Buy a car, get gas money
Free gas now comes standard with some cars. Why that may not always be the best deal.
This post comes from Kelli B. Grant at partner site SmartMoney.
The latest ad from Seeger Toyota in St. Louis offers "100 free gallons of gas" at $4 per gallon -- $400 total -- with the purchase of a new Prius. Titus-Will Chevrolet in Tacoma, Wash., offered $500 Safeway cards to drivers buying a Silverado, Suburban, Tahoe or Traverse.
Even used cars have incentives. Last month, A&T Chevrolet in Sellersville, Pa., began offering printout coupons redeemable for special pricing and a $200 WaWa conventience store card for models like a 2007 Jeep Patriot and a more fuel-efficient 2009 Nissan Altima. "We tried it out to distinguish ourselves from other dealerships," says general sales manager Earl Walton. (Post continues below.)
Gas card deals frequently pop up when prices rise, but this year experts say that for some models, these incentives may be the only cash deals buyers see. Industrywide, rebates averaged $2,193 in February, down 14.5% compared with the previous year, reports Edmunds.com.
"People think $4 gas and they look back at 2008 when there were insane auto deals," says Ivan Drury, a senior analyst for Edmunds. But automakers are better prepared now for high gas prices: March sales are projected to be significantly better than last year, and they would represent the best monthly tally since before the recession.
Automakers have also limited their supply of gas-guzzling models and introduced more fuel-efficient options, which gives them pricing leverage, says Kristen Andersson, a senior analyst for TrueCar.com. "We're just not seeing these big cash-back incentives," she says.
Although $500 worth of gas can be enticing, drivers should consider such offers only after shopping around for the best price, Andersson says. Many gas card offers are available only on vehicles purchased at sticker price or the dealership's posted rate -- which means no haggling.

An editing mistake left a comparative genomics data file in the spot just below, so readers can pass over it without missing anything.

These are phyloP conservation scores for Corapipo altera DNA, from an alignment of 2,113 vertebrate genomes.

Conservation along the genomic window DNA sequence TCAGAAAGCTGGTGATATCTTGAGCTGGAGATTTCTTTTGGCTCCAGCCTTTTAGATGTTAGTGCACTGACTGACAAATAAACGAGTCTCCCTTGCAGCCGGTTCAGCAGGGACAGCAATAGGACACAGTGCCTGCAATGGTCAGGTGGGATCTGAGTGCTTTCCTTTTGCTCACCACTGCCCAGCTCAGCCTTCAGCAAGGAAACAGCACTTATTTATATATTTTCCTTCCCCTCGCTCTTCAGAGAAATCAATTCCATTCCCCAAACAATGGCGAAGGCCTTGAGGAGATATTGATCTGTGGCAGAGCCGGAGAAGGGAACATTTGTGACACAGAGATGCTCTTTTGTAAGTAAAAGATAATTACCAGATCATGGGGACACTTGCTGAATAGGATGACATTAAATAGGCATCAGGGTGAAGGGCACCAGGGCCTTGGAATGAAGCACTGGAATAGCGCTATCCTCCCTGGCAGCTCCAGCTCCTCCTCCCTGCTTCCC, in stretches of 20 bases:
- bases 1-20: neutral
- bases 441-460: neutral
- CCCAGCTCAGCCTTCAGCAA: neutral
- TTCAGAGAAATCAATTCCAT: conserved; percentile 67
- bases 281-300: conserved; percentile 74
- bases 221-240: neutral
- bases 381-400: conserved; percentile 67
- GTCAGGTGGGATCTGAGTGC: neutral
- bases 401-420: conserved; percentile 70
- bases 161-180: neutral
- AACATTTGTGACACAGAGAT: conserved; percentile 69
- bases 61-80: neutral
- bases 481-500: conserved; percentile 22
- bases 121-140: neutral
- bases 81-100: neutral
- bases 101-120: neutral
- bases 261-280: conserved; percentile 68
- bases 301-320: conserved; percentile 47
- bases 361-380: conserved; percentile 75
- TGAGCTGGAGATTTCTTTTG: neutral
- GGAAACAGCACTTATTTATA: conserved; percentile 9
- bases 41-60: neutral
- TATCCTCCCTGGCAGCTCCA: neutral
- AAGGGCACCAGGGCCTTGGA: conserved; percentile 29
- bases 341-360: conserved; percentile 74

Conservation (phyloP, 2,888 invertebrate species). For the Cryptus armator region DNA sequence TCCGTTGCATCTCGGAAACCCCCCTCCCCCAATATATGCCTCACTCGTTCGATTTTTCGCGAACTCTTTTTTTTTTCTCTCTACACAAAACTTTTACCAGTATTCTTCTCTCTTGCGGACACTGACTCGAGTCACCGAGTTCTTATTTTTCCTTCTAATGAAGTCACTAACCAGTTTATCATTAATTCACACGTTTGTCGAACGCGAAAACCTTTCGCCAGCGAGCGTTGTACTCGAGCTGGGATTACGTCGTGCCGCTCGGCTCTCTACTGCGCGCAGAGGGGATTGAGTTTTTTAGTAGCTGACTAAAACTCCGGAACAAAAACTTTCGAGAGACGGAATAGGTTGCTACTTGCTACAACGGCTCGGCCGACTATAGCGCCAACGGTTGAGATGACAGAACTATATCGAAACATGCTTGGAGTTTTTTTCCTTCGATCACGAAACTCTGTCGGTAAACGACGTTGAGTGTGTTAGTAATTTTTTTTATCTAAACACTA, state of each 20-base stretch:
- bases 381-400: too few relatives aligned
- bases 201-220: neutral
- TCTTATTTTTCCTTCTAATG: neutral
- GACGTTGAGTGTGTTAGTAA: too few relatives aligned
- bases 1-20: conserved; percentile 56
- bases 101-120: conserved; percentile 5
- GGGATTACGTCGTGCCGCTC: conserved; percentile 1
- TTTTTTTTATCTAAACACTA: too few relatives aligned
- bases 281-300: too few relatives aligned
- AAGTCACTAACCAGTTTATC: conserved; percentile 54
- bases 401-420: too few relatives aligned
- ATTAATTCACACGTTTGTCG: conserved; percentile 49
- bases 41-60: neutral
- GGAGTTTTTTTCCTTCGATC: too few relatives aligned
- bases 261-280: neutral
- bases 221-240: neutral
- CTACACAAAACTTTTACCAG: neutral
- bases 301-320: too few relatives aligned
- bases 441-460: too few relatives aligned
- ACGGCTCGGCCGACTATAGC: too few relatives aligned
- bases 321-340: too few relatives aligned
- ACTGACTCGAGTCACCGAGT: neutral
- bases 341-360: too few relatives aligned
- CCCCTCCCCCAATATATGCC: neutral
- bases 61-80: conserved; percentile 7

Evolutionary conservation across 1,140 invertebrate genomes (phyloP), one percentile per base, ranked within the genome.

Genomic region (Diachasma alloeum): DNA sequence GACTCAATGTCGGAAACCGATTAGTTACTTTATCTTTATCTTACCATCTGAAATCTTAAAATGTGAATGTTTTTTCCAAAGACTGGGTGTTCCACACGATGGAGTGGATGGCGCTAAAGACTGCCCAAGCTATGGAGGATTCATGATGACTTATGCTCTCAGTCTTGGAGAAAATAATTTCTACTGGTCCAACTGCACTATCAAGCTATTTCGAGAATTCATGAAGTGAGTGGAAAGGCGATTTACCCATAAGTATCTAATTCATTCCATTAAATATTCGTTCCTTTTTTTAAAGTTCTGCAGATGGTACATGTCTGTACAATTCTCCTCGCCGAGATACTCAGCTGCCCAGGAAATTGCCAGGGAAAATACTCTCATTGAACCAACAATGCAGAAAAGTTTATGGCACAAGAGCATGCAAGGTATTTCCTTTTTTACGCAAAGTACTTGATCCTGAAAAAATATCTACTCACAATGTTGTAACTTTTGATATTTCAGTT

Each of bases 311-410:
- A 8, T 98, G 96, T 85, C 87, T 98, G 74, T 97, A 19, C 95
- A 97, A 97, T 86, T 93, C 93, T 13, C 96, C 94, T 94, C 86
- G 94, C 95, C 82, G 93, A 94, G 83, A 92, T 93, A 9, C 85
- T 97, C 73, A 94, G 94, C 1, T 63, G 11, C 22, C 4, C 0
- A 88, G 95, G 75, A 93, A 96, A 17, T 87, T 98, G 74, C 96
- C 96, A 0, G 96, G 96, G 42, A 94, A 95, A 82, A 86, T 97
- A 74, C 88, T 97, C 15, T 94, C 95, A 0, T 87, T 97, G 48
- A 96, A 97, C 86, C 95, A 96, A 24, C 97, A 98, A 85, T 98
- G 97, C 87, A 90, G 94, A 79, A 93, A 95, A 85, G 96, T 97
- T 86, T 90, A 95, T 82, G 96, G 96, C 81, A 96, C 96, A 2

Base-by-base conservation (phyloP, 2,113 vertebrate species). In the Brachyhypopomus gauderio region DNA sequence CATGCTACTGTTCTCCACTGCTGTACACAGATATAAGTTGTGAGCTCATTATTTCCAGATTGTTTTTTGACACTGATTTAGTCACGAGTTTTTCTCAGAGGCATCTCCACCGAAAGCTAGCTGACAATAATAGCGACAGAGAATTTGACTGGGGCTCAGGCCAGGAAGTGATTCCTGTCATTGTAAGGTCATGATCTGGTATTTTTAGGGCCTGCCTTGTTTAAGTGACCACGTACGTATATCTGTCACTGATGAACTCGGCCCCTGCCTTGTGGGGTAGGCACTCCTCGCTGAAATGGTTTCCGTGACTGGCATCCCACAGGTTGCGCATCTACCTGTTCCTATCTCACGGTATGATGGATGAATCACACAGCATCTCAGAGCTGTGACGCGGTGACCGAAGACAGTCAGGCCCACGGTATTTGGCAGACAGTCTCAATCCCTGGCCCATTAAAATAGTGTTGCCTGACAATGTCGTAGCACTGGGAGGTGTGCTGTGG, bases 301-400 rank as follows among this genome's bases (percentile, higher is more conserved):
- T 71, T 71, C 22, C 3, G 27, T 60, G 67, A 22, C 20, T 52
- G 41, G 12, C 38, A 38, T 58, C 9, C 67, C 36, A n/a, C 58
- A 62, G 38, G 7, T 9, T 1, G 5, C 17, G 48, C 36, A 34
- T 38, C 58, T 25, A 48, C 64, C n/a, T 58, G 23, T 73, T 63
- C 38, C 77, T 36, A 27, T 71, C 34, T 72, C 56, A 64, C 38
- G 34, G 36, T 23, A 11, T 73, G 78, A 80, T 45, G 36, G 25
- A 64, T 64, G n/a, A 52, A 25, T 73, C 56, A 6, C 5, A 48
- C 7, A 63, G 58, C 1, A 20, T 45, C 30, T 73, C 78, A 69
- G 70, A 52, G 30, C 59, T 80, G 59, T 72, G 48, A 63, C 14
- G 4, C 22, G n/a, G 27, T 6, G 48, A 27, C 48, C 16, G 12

If there are no rebates available, she says, negotiating can still drop the price by $1,000 or more. Even people hunting for a popular Toyota Prius can shave 2% off by shopping around, netting a discount of nearly $500.
Some offers are good only on purchases made from the dealer's existing inventory, which could limit selection to less-popular models and options packages. Gas card deals are typically also restricted to a particular station. That may be less valuable if that station has among the highest prices in an area, or if it isn't near the driver's home. And even $500 doesn't equate to that many fill-ups as gas prices continue to climb.
- MSN Autos:Find the cheapest gas near you
"Every time in the past that we've seen those, it doesn't draw in as many people as you think," Drury says.
But dealerships say they do see more interest when there's pain at the pump. Champion Toyota, Scion of Corpus Christi, Texas, has offered a $100 gas card for the past two years, and Internet sales manager Victor Lara says the number of people bringing in the printable coupon jumped in tandem with fuel prices.
Shoppers in the market for a large vehicle or luxury auto may be better served by waiting until later this spring, Drury says. Incentives are likely to increase as consumers focus more on fuel-efficient models. Mazda, for example, recently offered $3,000 cash back on its CX-7 SUVs, and 0% financing for 60 months. Ram layered $2,000 cash with bonus offers of up to an additional $2,500 on select configurations of its 1500 Laramie Quad Cab truck.
Consumers looking for smaller, fuel-efficient models may find better deals with 0% financing, too, as the credit market continues to loosen.
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